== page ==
This chapter contributes to current discussions on rethinking support programmes for the marginalised students through the lens of social justice. Social justice and HE have a symbiotic relationship. Whilst social justice, as fairness, is concentrated on the rights of the individual, it could be argued that it contributes to the issue of widening participation in HE. Promoting social justice in HE in Africa has the propensity to improve the academic lives of SWVIs. Contemporary HE in Africa faces challenges that seem insurmountable, unprecedented and unparalleled. Dent, Lane, and Strike (2017) postulate that the complexity and the sophistication of the problems that HE faces nationally and internationally have grown. HE continues to experience a number of challenges, ranging from financing, access for success, which implies that more students should access HE with an intention of supporting them to succeed in their studies, quality, student support and the use of technology. According to Kigotho (2014), unequal access to HE persists in most countries, such as the UK (Frank, 2017) despite intensive attempts to expand opportunities by 2030.
Neglecting the marginalised through inadequate student support programmes constitutes the politics of deliberate academic neglect and exclusion from wider participation in educational opportunities for SWVI in HE. HE policy perspectives designed for students also have to adequately address the challenges faced by SWVI. Embarking on developing aggressive and progressive policies that would attempt to ensure that technological pedagogical practices support SWVI could assist in the resolution of this challenge. Drawing heavily on Rawls’s (1971) theory of social justice and an in-depth analysis of extant relevant literature on HE student support programmes, this chapter argues that the support programmes and services available for SWVI limit their access, success and participation. Finally, the chapter concludes that such practices are unfair and unjust, and promote social injustice because according to Rawls (1971), state institutions are duty-bound to distribute basic rights (such as the right to HE) and duties fairly and justly. HE institutions are not only obliged to dismantle barriers to HE, but also have to provide assistive technologies that will make tuition for SWVI effective and productive. Failure by HE institutions to provide opportunities for wider access and participation for the marginalised, particularly SWVI, perpetuates social injustice.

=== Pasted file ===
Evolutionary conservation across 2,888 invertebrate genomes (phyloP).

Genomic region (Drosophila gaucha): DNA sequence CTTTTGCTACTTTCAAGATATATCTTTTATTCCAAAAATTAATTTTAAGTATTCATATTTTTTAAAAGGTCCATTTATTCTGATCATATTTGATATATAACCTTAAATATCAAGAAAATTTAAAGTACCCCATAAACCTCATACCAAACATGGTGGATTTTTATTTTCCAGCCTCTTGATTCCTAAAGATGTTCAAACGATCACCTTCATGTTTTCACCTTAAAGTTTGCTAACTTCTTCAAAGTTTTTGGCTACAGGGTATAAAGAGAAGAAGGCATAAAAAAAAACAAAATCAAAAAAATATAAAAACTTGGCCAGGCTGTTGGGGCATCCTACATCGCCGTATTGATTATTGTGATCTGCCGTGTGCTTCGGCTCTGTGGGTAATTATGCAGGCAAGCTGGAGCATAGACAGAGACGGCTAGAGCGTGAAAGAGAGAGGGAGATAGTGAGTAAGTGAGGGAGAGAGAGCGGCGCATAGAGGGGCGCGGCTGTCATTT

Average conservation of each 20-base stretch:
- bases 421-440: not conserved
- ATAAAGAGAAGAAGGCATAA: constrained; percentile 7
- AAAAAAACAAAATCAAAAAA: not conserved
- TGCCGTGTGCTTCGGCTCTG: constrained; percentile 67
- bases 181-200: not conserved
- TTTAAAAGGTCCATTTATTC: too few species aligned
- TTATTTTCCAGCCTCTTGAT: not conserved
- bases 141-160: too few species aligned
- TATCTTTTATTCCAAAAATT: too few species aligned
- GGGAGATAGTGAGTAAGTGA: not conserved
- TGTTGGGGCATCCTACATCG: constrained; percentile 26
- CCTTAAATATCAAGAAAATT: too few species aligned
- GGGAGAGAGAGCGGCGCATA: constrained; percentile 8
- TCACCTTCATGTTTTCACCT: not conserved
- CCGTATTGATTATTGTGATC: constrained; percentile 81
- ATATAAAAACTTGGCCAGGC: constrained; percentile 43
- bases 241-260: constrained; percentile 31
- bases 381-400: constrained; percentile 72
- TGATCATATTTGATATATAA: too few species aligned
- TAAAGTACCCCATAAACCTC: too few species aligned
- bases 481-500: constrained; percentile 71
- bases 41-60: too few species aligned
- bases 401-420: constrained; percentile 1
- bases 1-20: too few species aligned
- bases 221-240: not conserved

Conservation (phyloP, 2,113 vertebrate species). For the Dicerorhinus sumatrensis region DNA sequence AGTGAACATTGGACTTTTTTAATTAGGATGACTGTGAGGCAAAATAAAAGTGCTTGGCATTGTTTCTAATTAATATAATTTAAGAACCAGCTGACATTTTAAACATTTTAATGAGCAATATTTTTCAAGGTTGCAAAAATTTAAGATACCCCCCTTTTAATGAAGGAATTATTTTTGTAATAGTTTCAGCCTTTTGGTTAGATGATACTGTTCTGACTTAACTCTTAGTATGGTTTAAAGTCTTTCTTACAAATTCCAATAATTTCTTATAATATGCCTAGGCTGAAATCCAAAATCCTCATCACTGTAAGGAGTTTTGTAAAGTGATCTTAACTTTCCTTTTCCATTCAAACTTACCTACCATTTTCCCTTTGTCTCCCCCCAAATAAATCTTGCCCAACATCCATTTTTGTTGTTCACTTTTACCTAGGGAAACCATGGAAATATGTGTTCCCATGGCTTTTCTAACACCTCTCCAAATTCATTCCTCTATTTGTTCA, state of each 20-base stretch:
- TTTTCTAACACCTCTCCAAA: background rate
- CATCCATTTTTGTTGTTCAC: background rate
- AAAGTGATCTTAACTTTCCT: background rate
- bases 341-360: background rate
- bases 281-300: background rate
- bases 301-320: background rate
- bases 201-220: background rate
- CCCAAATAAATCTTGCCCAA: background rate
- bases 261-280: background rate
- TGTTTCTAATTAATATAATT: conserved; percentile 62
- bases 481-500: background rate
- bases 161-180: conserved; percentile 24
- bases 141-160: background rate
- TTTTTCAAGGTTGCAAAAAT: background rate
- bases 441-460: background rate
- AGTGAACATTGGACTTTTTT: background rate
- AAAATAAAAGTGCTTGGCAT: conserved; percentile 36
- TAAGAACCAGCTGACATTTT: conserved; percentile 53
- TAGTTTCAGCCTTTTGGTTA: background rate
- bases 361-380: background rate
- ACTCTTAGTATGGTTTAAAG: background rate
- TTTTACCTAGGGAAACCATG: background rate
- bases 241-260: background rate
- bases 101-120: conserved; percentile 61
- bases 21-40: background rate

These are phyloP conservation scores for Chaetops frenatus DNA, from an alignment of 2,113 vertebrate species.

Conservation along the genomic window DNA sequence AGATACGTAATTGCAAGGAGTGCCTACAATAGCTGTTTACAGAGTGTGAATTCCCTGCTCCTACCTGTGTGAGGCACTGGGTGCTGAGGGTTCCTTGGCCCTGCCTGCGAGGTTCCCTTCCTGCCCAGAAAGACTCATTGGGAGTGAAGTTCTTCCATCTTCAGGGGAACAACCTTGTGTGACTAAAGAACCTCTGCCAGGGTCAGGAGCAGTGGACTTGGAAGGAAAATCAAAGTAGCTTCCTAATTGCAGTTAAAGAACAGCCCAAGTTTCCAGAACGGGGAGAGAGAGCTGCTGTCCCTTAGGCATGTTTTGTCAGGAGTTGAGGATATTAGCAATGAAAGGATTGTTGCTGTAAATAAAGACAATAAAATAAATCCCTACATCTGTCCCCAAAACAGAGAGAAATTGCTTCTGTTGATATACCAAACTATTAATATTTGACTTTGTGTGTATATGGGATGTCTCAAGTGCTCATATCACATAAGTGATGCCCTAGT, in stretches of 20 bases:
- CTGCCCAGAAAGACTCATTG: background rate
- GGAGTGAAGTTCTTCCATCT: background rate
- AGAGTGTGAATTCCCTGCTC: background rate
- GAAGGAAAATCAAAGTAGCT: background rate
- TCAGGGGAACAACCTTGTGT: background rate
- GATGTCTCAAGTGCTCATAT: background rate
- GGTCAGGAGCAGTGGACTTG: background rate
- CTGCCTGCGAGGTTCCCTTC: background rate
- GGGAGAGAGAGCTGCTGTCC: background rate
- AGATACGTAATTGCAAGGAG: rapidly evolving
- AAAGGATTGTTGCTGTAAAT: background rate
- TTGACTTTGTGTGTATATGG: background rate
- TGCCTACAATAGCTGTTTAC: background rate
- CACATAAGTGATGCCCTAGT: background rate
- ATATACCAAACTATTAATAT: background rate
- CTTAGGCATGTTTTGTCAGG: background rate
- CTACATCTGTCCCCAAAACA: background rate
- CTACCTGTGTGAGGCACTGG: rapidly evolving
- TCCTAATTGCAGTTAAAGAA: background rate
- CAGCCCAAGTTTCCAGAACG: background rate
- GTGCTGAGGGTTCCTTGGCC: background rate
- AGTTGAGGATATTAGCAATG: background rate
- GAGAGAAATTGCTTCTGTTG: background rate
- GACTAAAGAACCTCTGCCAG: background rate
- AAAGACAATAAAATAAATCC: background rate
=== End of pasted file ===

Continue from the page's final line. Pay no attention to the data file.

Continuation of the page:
This conceptual chapter follows a qualitative, constructivist and interpretivist approach, which is grounded on critical analysis and evaluation of critical literature on HE student support programmes. This chapter consists of the following sections: the first section focusses on widening participation as a policy imperative. This section deals with the need for policy shift in various HE sectors to ensure not only participation of the marginalised students particularly those with vision impairment, but also address rigorous and effective support services. The following section explores the need for technology in expanding participation in HE. This section clearly indicates the fundamental importance of technology in assisting SWVI. The next section includes discussions on HE student support programmes and services. In this section, the description of student support services is provided and a detailed discussion of fit for purpose student support services is also given. “Social Justice Conceptualised” section provides insights on social justice and the description of social justice as fairness is explored, largely with reference to the ideas of John Ralws (1971), who is considered the pioneer of social justice. The section dealing with social justice as a widening participation strategy reemphasises the fundamental value of supporting students who experience vision challenges.
Widening Participation as a Policy Imperative